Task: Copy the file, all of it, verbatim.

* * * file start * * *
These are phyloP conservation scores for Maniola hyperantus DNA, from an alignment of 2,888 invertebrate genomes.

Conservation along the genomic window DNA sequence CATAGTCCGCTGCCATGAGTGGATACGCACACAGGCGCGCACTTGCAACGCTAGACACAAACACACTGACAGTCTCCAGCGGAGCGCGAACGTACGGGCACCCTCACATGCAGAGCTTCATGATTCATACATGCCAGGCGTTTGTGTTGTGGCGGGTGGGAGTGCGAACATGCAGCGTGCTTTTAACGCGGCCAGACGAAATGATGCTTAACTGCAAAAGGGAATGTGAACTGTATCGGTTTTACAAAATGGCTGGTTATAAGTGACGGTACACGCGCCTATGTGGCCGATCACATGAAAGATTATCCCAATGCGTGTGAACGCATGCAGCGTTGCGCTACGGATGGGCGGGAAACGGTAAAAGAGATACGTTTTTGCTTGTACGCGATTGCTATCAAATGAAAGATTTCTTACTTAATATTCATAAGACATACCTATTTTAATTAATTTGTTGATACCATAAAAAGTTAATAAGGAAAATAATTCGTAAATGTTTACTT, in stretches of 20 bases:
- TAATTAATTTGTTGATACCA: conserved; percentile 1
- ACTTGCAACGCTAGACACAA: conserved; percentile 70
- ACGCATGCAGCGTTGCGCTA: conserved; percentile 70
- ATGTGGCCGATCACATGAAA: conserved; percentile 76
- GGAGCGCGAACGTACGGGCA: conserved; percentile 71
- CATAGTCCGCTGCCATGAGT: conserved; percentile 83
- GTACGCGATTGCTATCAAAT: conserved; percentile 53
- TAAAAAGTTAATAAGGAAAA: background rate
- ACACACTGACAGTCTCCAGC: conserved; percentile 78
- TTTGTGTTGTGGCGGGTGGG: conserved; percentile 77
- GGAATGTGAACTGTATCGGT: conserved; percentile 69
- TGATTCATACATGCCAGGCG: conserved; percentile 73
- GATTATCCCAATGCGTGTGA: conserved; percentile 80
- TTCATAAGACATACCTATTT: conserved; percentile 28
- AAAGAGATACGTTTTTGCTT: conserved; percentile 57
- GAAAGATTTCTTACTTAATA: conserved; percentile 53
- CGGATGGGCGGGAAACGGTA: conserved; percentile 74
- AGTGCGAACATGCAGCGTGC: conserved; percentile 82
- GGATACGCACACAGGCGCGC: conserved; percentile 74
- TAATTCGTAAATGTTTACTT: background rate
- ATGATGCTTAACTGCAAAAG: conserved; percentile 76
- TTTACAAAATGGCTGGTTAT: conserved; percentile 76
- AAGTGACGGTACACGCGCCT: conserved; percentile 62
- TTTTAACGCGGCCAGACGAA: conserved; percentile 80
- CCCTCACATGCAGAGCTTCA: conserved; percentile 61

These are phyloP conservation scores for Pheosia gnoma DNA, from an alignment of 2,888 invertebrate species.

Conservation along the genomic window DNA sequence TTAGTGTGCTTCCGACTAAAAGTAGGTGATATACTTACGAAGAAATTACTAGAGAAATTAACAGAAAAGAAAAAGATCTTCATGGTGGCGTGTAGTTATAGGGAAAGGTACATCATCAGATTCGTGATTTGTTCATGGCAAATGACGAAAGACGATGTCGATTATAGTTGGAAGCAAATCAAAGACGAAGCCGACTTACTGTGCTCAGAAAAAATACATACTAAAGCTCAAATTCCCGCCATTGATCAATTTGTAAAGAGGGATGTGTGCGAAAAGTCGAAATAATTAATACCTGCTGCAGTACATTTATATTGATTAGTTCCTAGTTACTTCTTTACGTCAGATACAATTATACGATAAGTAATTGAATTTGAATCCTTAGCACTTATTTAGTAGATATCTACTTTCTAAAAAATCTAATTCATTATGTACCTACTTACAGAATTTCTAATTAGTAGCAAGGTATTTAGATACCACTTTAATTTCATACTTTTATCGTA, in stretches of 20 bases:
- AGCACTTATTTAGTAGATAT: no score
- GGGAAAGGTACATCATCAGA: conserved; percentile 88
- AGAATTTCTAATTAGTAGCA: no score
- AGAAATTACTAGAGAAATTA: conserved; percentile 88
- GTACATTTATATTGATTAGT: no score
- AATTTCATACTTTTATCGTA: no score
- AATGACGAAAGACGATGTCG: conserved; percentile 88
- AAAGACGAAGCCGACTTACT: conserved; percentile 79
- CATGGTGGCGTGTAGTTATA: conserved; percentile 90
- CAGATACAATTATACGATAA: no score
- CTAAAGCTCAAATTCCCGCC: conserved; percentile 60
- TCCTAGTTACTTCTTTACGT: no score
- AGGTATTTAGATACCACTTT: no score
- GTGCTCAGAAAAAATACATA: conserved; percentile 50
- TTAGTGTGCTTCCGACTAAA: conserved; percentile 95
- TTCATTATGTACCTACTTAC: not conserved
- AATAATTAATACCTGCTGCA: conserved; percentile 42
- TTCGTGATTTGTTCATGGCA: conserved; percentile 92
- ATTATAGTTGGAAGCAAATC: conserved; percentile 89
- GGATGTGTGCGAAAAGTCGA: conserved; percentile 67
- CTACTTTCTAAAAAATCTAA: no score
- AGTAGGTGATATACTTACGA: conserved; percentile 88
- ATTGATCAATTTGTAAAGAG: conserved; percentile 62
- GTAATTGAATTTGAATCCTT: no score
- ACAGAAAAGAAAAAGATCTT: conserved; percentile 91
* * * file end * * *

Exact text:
These are phyloP conservation scores for Maniola hyperantus DNA, from an alignment of 2,888 invertebrate genomes.

Conservation along the genomic window DNA sequence CATAGTCCGCTGCCATGAGTGGATACGCACACAGGCGCGCACTTGCAACGCTAGACACAAACACACTGACAGTCTCCAGCGGAGCGCGAACGTACGGGCACCCTCACATGCAGAGCTTCATGATTCATACATGCCAGGCGTTTGTGTTGTGGCGGGTGGGAGTGCGAACATGCAGCGTGCTTTTAACGCGGCCAGACGAAATGATGCTTAACTGCAAAAGGGAATGTGAACTGTATCGGTTTTACAAAATGGCTGGTTATAAGTGACGGTACACGCGCCTATGTGGCCGATCACATGAAAGATTATCCCAATGCGTGTGAACGCATGCAGCGTTGCGCTACGGATGGGCGGGAAACGGTAAAAGAGATACGTTTTTGCTTGTACGCGATTGCTATCAAATGAAAGATTTCTTACTTAATATTCATAAGACATACCTATTTTAATTAATTTGTTGATACCATAAAAAGTTAATAAGGAAAATAATTCGTAAATGTTTACTT, in stretches of 20 bases:
- TAATTAATTTGTTGATACCA: conserved; percentile 1
- ACTTGCAACGCTAGACACAA: conserved; percentile 70
- ACGCATGCAGCGTTGCGCTA: conserved; percentile 70
- ATGTGGCCGATCACATGAAA: conserved; percentile 76
- GGAGCGCGAACGTACGGGCA: conserved; percentile 71
- CATAGTCCGCTGCCATGAGT: conserved; percentile 83
- GTACGCGATTGCTATCAAAT: conserved; percentile 53
- TAAAAAGTTAATAAGGAAAA: background rate
- ACACACTGACAGTCTCCAGC: conserved; percentile 78
- TTTGTGTTGTGGCGGGTGGG: conserved; percentile 77
- GGAATGTGAACTGTATCGGT: conserved; percentile 69
- TGATTCATACATGCCAGGCG: conserved; percentile 73
- GATTATCCCAATGCGTGTGA: conserved; percentile 80
- TTCATAAGACATACCTATTT: conserved; percentile 28
- AAAGAGATACGTTTTTGCTT: conserved; percentile 57
- GAAAGATTTCTTACTTAATA: conserved; percentile 53
- CGGATGGGCGGGAAACGGTA: conserved; percentile 74
- AGTGCGAACATGCAGCGTGC: conserved; percentile 82
- GGATACGCACACAGGCGCGC: conserved; percentile 74
- TAATTCGTAAATGTTTACTT: background rate
- ATGATGCTTAACTGCAAAAG: conserved; percentile 76
- TTTACAAAATGGCTGGTTAT: conserved; percentile 76
- AAGTGACGGTACACGCGCCT: conserved; percentile 62
- TTTTAACGCGGCCAGACGAA: conserved; percentile 80
- CCCTCACATGCAGAGCTTCA: conserved; percentile 61

These are phyloP conservation scores for Pheosia gnoma DNA, from an alignment of 2,888 invertebrate species.

Conservation along the genomic window DNA sequence TTAGTGTGCTTCCGACTAAAAGTAGGTGATATACTTACGAAGAAATTACTAGAGAAATTAACAGAAAAGAAAAAGATCTTCATGGTGGCGTGTAGTTATAGGGAAAGGTACATCATCAGATTCGTGATTTGTTCATGGCAAATGACGAAAGACGATGTCGATTATAGTTGGAAGCAAATCAAAGACGAAGCCGACTTACTGTGCTCAGAAAAAATACATACTAAAGCTCAAATTCCCGCCATTGATCAATTTGTAAAGAGGGATGTGTGCGAAAAGTCGAAATAATTAATACCTGCTGCAGTACATTTATATTGATTAGTTCCTAGTTACTTCTTTACGTCAGATACAATTATACGATAAGTAATTGAATTTGAATCCTTAGCACTTATTTAGTAGATATCTACTTTCTAAAAAATCTAATTCATTATGTACCTACTTACAGAATTTCTAATTAGTAGCAAGGTATTTAGATACCACTTTAATTTCATACTTTTATCGTA, in stretches of 20 bases:
- AGCACTTATTTAGTAGATAT: no score
- GGGAAAGGTACATCATCAGA: conserved; percentile 88
- AGAATTTCTAATTAGTAGCA: no score
- AGAAATTACTAGAGAAATTA: conserved; percentile 88
- GTACATTTATATTGATTAGT: no score
- AATTTCATACTTTTATCGTA: no score
- AATGACGAAAGACGATGTCG: conserved; percentile 88
- AAAGACGAAGCCGACTTACT: conserved; percentile 79
- CATGGTGGCGTGTAGTTATA: conserved; percentile 90
- CAGATACAATTATACGATAA: no score
- CTAAAGCTCAAATTCCCGCC: conserved; percentile 60
- TCCTAGTTACTTCTTTACGT: no score
- AGGTATTTAGATACCACTTT: no score
- GTGCTCAGAAAAAATACATA: conserved; percentile 50
- TTAGTGTGCTTCCGACTAAA: conserved; percentile 95
- TTCATTATGTACCTACTTAC: not conserved
- AATAATTAATACCTGCTGCA: conserved; percentile 42
- TTCGTGATTTGTTCATGGCA: conserved; percentile 92
- ATTATAGTTGGAAGCAAATC: conserved; percentile 89
- GGATGTGTGCGAAAAGTCGA: conserved; percentile 67
- CTACTTTCTAAAAAATCTAA: no score
- AGTAGGTGATATACTTACGA: conserved; percentile 88
- ATTGATCAATTTGTAAAGAG: conserved; percentile 62
- GTAATTGAATTTGAATCCTT: no score
- ACAGAAAAGAAAAAGATCTT: conserved; percentile 91